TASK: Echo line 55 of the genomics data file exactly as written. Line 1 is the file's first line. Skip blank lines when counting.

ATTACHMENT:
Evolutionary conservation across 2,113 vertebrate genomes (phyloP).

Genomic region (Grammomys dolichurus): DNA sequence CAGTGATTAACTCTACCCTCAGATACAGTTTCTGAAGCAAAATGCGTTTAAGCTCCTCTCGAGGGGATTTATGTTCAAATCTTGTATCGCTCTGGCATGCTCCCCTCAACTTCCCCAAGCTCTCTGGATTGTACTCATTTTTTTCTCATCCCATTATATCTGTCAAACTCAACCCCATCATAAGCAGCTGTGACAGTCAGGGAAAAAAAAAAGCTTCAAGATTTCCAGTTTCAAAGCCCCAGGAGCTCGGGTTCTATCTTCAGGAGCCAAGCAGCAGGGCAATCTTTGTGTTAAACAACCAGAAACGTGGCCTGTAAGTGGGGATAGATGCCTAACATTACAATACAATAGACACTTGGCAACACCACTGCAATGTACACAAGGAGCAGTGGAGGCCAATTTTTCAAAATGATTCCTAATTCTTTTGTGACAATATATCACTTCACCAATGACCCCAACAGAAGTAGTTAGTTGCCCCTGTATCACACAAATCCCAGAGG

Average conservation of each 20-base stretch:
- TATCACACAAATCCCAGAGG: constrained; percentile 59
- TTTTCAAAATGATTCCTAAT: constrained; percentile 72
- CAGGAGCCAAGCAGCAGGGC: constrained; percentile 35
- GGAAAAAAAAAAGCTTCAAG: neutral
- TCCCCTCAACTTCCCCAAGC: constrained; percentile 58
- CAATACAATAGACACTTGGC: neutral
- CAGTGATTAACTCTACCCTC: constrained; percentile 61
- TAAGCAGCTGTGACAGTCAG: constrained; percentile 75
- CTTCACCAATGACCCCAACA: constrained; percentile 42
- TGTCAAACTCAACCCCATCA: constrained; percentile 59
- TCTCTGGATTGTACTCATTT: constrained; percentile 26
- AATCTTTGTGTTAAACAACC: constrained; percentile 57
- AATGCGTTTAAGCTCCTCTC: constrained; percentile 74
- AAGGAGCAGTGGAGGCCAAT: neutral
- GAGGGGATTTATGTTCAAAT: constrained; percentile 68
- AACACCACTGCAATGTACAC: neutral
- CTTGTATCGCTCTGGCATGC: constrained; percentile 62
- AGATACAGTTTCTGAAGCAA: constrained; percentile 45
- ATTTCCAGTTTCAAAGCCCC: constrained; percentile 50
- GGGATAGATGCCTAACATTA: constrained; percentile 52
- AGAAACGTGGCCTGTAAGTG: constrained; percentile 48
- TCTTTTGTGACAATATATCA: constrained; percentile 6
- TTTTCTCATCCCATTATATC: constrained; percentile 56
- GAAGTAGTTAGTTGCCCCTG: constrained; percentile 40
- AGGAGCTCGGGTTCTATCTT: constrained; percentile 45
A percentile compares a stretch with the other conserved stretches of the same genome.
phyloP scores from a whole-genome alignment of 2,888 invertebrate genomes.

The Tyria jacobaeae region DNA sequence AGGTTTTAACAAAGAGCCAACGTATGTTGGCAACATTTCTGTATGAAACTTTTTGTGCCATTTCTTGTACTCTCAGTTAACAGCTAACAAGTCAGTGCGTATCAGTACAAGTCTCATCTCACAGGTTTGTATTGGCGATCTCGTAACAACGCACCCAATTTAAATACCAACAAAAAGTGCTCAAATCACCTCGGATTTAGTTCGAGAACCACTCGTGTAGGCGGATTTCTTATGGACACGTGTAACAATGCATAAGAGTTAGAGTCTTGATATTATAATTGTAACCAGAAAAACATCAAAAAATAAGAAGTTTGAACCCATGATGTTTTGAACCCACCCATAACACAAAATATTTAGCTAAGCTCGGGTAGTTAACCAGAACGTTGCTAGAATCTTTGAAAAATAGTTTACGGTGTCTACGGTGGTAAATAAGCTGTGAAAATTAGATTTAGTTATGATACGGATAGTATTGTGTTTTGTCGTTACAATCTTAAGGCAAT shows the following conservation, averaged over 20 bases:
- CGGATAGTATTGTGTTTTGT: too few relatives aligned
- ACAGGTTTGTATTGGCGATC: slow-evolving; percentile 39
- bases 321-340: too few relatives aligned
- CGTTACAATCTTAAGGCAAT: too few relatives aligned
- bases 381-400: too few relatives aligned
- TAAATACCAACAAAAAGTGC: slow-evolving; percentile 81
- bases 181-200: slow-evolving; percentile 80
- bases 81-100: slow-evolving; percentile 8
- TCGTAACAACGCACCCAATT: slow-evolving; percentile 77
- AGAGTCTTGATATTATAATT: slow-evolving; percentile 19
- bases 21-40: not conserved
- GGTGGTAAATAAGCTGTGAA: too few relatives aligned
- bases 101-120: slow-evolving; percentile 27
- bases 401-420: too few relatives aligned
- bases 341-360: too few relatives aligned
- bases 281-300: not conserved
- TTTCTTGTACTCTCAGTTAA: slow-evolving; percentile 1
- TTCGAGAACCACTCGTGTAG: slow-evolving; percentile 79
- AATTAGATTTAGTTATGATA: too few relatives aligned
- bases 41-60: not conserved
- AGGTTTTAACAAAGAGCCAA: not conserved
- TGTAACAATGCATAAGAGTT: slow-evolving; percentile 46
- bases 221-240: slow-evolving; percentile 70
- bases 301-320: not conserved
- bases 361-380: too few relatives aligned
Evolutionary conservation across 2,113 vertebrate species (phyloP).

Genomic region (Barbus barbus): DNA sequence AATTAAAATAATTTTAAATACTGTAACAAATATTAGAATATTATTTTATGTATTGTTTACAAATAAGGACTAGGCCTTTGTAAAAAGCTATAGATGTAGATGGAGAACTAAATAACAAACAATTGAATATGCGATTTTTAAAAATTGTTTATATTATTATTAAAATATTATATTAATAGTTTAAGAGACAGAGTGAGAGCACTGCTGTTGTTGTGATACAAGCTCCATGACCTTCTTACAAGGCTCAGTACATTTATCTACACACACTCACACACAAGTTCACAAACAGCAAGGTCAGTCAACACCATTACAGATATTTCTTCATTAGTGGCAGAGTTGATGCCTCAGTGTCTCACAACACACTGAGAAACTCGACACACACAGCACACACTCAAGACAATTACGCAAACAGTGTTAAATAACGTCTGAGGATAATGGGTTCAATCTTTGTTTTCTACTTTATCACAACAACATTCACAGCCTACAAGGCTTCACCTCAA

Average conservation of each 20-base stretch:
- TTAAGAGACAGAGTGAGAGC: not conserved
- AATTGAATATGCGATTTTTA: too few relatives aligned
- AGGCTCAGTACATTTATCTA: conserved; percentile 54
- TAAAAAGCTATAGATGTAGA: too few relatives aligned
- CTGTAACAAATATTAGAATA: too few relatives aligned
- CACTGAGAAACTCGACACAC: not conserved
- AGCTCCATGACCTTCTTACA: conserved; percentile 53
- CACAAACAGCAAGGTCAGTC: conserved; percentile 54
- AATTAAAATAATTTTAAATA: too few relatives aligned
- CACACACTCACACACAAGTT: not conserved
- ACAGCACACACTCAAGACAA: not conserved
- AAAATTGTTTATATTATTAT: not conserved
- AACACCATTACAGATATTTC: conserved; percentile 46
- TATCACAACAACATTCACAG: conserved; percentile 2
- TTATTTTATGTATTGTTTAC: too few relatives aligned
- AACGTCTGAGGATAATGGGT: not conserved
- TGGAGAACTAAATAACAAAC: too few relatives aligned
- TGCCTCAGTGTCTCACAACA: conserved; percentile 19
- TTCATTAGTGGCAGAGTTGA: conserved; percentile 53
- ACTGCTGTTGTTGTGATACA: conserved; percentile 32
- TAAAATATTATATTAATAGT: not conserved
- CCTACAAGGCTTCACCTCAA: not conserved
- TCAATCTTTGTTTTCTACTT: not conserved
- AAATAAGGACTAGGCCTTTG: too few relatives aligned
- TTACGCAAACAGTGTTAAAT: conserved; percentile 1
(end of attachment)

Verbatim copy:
- bases 301-320: not conserved